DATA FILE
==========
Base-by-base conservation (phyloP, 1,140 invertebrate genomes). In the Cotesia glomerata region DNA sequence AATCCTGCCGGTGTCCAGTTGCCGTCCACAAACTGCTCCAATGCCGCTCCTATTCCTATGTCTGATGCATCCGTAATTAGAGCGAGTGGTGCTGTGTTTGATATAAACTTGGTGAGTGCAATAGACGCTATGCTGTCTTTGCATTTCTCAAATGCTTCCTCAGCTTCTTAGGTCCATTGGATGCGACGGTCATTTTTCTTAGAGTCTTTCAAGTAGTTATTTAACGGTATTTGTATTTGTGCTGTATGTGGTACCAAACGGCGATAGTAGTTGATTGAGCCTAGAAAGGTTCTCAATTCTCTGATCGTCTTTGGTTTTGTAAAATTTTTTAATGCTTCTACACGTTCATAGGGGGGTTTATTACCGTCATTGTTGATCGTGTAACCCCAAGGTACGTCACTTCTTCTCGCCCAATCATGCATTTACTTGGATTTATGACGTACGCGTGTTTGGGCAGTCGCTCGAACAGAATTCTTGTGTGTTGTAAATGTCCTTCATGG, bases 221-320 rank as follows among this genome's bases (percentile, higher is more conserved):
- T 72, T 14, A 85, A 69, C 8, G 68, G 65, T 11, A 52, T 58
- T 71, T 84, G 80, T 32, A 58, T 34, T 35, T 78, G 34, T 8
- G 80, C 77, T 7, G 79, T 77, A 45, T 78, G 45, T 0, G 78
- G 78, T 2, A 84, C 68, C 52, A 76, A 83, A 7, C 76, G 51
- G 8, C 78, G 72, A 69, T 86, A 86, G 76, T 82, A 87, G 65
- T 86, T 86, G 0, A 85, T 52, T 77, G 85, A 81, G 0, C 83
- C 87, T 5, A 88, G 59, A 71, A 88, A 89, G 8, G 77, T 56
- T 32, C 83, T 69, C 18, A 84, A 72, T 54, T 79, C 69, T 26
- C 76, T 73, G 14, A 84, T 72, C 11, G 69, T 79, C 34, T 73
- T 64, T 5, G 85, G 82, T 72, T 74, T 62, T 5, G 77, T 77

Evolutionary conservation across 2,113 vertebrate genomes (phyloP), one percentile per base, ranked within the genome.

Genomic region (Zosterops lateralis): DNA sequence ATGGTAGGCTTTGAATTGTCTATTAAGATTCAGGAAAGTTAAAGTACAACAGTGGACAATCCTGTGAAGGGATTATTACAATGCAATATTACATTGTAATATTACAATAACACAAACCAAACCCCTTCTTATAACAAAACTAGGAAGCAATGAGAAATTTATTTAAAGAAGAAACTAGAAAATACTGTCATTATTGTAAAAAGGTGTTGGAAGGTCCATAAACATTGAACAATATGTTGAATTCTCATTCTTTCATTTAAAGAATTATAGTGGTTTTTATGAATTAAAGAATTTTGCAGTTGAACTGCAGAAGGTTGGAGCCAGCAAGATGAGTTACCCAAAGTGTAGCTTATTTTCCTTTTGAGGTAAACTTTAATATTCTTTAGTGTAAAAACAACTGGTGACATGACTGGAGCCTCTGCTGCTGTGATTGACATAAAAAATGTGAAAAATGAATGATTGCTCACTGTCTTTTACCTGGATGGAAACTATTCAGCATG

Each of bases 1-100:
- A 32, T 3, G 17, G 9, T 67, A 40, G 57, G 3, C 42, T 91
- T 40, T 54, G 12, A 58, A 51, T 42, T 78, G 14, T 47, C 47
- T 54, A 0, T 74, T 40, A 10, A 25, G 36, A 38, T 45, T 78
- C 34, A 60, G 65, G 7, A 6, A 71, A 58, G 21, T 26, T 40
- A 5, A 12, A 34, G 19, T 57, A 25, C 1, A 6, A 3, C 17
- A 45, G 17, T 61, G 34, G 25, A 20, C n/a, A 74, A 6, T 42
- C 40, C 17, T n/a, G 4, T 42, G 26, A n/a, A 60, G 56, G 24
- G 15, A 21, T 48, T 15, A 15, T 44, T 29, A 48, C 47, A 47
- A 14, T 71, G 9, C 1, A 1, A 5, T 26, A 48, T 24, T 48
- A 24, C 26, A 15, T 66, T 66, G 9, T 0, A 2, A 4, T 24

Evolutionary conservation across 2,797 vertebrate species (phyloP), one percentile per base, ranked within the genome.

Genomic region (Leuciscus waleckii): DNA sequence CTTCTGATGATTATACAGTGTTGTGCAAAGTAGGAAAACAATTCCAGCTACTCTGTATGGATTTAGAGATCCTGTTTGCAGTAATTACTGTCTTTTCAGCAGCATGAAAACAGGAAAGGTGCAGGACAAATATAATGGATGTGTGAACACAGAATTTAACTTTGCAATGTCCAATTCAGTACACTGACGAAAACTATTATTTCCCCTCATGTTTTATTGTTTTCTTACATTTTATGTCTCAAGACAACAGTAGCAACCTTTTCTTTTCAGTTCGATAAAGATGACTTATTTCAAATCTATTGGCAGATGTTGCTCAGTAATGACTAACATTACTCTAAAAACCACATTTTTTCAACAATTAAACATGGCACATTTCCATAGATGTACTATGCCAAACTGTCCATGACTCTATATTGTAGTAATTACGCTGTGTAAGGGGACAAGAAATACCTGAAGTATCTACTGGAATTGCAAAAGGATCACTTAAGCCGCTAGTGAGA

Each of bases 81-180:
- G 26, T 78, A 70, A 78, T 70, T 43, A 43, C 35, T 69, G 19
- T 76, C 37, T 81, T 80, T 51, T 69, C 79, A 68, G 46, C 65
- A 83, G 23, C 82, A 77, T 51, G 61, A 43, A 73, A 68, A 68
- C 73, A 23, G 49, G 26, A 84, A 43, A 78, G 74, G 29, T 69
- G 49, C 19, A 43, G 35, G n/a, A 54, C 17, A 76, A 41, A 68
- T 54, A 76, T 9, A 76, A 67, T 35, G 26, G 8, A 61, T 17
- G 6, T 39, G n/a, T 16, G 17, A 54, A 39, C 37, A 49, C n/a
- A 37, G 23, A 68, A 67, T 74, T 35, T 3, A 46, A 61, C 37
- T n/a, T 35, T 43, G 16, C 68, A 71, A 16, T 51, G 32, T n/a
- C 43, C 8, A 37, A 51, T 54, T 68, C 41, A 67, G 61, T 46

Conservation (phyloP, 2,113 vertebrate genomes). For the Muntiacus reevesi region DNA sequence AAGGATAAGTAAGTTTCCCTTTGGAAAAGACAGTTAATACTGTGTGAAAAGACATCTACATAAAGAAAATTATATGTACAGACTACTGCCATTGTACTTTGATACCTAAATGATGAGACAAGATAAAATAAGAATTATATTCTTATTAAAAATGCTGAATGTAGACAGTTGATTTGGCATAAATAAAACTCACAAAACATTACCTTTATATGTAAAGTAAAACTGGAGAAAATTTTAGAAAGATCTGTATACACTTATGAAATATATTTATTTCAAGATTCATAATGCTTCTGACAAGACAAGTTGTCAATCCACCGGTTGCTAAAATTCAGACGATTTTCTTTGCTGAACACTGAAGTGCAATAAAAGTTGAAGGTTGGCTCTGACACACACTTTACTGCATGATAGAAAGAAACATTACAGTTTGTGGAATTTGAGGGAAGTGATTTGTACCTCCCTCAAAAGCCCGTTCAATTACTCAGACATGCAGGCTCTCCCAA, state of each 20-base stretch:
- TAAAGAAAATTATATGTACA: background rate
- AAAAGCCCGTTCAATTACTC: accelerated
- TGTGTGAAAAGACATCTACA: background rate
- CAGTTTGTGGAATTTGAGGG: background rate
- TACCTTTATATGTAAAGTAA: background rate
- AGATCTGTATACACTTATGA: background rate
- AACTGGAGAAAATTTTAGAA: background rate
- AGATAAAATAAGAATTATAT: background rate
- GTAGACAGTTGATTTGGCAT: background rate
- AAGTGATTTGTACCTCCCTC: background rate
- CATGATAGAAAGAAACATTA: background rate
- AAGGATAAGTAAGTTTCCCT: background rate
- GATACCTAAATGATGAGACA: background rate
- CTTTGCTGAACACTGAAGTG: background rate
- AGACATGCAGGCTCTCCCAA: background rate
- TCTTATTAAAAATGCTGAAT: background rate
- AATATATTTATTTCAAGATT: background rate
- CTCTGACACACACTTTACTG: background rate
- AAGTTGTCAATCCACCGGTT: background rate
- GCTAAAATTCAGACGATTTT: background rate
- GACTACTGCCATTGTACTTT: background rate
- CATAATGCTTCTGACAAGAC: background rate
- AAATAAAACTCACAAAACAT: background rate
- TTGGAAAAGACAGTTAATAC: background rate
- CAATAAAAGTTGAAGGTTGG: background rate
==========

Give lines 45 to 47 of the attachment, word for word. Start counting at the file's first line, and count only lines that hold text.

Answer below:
- AACTGGAGAAAATTTTAGAA: background rate
- AGATAAAATAAGAATTATAT: background rate
- GTAGACAGTTGATTTGGCAT: background rate